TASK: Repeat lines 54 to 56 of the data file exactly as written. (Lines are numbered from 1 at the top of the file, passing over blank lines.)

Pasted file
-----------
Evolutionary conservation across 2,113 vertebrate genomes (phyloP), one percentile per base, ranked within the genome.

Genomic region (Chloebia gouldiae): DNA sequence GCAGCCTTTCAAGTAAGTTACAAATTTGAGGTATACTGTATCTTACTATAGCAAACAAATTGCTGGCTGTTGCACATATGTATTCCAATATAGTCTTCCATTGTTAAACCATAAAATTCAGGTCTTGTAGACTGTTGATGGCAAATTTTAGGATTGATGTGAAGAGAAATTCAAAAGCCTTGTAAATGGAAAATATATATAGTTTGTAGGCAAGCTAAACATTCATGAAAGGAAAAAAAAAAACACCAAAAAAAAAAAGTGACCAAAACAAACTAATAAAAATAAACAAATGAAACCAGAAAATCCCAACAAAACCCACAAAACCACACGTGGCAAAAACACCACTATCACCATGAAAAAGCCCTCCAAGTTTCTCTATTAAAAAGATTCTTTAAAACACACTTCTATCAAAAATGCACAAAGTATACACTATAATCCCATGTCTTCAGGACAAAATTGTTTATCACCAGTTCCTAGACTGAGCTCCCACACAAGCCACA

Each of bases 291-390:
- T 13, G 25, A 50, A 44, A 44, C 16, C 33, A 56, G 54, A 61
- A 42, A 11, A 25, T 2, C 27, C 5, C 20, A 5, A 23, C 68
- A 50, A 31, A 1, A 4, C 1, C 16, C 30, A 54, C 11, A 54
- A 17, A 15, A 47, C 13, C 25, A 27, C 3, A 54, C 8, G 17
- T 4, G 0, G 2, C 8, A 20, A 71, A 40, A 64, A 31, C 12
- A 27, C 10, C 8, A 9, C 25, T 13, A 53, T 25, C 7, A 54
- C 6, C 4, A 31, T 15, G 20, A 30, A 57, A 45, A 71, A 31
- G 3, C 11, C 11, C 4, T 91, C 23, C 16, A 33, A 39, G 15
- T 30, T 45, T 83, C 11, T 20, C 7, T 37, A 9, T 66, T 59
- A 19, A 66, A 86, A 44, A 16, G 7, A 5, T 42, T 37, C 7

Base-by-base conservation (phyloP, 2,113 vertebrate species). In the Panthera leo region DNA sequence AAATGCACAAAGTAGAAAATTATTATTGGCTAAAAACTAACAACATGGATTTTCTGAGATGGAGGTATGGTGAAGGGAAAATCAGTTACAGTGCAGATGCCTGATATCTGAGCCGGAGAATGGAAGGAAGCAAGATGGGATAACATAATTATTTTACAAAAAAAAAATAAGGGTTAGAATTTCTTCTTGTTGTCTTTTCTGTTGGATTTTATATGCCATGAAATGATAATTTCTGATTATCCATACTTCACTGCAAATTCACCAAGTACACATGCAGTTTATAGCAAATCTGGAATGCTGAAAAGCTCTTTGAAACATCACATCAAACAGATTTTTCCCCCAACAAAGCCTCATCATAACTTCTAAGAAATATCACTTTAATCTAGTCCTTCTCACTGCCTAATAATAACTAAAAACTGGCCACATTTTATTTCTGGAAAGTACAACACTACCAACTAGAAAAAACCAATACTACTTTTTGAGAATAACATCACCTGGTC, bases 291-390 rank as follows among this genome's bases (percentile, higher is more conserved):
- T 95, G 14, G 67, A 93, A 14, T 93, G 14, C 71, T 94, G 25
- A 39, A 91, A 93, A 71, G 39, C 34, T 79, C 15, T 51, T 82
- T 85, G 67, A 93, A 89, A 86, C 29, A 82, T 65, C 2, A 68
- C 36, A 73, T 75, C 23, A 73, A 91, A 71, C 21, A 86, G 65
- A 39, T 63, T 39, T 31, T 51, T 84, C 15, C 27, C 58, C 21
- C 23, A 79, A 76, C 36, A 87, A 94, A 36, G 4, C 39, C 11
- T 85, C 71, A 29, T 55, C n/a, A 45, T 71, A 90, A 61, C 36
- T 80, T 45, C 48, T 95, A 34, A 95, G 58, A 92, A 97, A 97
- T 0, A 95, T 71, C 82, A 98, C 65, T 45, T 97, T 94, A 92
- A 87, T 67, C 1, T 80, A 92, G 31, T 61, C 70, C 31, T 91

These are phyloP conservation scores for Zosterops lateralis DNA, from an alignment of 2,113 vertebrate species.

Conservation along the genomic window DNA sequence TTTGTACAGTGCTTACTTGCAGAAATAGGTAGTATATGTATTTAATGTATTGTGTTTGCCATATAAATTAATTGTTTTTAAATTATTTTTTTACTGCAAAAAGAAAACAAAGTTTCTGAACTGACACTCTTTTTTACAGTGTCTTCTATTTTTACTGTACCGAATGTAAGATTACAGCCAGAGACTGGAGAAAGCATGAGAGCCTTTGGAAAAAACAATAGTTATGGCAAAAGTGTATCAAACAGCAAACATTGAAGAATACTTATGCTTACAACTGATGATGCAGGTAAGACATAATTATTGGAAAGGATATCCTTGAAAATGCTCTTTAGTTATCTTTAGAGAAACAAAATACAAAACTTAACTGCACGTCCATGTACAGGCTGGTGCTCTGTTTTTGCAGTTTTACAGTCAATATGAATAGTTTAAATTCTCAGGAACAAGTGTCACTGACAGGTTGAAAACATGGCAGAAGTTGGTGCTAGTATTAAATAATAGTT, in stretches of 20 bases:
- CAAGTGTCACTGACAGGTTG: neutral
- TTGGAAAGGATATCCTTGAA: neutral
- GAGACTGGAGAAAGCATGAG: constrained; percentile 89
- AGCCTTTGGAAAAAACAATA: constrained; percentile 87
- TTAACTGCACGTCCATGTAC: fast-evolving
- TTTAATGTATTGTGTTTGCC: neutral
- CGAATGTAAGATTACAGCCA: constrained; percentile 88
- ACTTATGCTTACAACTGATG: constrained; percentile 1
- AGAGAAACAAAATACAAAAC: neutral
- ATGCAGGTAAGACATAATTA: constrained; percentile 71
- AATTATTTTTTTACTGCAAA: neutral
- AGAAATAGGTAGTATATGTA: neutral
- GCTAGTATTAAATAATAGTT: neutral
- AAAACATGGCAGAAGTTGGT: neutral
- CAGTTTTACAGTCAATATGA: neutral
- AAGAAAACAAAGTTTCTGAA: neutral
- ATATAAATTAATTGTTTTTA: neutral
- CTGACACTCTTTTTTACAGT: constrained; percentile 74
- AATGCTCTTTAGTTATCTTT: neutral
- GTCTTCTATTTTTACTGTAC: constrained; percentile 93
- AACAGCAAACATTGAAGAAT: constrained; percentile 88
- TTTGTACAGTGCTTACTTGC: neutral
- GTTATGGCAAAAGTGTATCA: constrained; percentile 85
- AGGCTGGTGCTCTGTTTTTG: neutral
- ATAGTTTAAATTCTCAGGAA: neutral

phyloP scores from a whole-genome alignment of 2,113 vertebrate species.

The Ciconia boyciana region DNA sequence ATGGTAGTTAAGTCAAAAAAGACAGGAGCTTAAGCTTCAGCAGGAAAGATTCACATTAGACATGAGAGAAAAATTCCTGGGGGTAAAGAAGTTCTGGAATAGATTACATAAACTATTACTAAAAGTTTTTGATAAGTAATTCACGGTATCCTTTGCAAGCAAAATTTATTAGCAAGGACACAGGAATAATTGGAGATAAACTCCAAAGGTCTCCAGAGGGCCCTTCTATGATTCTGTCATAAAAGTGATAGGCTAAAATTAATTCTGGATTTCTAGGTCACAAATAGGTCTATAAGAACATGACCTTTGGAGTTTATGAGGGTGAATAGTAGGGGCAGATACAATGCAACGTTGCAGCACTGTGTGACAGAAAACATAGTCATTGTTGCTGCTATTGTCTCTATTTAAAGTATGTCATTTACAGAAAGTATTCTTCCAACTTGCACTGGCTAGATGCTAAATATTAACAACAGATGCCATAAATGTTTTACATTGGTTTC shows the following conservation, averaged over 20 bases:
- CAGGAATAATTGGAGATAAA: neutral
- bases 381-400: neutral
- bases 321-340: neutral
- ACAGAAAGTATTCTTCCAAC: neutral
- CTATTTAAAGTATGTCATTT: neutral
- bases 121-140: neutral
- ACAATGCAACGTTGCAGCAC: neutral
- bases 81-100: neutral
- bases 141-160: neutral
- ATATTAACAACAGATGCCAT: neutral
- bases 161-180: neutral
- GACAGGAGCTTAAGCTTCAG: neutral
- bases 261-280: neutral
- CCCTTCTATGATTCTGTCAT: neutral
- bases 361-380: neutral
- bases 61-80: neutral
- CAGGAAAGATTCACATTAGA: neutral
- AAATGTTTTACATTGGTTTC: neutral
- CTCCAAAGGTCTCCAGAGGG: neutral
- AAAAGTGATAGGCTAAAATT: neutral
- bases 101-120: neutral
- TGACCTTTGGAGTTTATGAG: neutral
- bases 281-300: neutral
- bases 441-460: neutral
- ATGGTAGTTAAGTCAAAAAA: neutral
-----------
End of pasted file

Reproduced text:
- CAGGAATAATTGGAGATAAA: neutral
- bases 381-400: neutral
- bases 321-340: neutral